I remember the early autumn of 2016, just before Donald Trump was elected President of America. I was sitting on the terrace of a very trendy bar with a very good friend, and we were on our 6th or 7th glass of rum. It was one of those blessed Mediterranean nights where the scorching heat of the day had receded and the moisture of the air was slowly cooling, and the smells of the lush vegetation and nearby river were soothing the senses even as scantily clad, shapely women milled around us. I declared, with a dose of triumphant confidence, that not only would Donald Trump be elected president, but also that nutcase in Brazil (Jair Bolsonaro), the blonde in France (Marine le Pen), and even Don Matteo in Italy would win their elections, and the anti-globohomo coalition would grow to include not only America, but also Brazil, France, and Italy.
Now, a few glasses of rum later, my friend voiced skepticism, not of our imminent victory (which was beyond doubt), but of the possibility of converting that victory into lasting success, especially in America. I agreed with him, as we both were savvy to the idea that America is not really ruled from the Oval Office, but I offered to him the counterexample of Hungary. Hungary already had a national populist — Viktor Orbán — in power.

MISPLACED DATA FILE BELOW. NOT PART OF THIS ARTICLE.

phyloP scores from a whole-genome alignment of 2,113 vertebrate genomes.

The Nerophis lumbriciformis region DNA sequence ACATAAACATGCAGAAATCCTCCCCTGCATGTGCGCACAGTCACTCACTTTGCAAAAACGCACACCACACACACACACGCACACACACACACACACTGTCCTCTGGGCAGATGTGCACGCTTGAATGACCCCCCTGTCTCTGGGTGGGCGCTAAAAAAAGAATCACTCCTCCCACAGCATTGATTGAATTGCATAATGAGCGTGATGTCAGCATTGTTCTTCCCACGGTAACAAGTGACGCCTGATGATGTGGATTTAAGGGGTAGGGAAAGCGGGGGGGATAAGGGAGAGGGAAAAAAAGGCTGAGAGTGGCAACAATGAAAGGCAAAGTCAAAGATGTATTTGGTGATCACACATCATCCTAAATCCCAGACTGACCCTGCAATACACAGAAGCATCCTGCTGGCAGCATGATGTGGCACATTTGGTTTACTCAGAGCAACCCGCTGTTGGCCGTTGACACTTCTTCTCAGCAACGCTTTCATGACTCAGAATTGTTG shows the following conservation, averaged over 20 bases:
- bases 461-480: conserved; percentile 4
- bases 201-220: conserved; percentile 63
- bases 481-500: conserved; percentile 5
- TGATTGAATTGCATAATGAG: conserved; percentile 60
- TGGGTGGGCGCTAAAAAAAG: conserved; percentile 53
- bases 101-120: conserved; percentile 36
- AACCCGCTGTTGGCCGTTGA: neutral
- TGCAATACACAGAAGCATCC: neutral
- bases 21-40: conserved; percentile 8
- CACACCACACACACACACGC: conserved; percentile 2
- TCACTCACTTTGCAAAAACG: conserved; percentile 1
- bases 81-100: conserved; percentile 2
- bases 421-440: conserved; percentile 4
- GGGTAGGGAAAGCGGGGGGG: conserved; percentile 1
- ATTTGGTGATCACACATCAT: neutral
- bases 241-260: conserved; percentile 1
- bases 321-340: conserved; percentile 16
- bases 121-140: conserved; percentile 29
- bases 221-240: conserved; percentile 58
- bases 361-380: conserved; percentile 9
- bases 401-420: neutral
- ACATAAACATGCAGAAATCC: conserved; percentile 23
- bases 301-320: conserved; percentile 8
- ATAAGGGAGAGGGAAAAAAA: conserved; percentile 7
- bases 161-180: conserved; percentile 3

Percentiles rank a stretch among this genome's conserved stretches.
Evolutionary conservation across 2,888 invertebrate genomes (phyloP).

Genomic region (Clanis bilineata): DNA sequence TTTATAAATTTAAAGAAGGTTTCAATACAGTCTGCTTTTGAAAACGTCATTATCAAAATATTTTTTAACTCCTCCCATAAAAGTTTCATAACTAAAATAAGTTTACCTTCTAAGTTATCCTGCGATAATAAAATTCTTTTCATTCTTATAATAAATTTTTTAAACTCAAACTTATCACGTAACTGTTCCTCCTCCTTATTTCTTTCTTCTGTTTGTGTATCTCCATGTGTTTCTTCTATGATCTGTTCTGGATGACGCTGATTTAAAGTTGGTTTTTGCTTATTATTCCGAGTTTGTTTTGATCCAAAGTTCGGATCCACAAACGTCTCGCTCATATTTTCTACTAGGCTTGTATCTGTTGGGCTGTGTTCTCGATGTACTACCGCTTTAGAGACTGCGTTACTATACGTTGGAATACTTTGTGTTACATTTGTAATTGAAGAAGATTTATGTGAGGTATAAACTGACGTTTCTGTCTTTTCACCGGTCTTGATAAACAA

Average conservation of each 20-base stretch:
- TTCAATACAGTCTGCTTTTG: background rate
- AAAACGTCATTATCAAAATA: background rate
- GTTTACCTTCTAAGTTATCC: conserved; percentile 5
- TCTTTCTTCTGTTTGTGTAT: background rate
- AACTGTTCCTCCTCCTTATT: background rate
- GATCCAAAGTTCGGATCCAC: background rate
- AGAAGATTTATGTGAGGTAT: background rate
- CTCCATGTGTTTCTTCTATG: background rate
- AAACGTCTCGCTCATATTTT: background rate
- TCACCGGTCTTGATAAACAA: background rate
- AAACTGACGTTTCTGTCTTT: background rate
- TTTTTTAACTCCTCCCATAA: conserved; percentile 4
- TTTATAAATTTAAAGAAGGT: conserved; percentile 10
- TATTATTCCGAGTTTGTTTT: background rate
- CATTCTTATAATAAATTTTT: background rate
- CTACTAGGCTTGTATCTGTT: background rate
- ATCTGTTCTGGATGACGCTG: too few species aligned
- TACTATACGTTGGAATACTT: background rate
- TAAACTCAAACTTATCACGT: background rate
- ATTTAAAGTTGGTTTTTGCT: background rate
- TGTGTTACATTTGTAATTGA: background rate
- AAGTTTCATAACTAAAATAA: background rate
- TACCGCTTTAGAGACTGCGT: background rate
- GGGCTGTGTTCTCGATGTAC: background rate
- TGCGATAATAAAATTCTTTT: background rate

Now, what made Orbán interesting to us especially was the fact that our country of Macedonia was undergoing a color revolution in the 2015-2017 period, and we noticed that the color revolutionaries were relying on the type of infrastructure that Orbán had previously eradicated in Hungary. Hence, our erstwhile prime minister found himself easy pickings for globohomo, whereas Viktor Orbán shrugged off all attempts to oust him by means of a color revolution. The recipe for success as a national populist leader was clear: if by any chance you take power, you must crack down on so-called “civil society,” NGOs, women’s advocacy groups, minority interest groups, LGBT organizations, press freedom advocates, transparency advocates, “independent” media organizations, or in other words, the infrastructure necessary for color revolution. A good rule of thumb: if they take money from Soros’ Open Society Foundation, the National Endowment for Democracy, USAID, or any of the other globohomo financing schemes, they have to go. Similar success in crackdowns was also seen in Russia, where Vladimir Putin secured his position by the same means.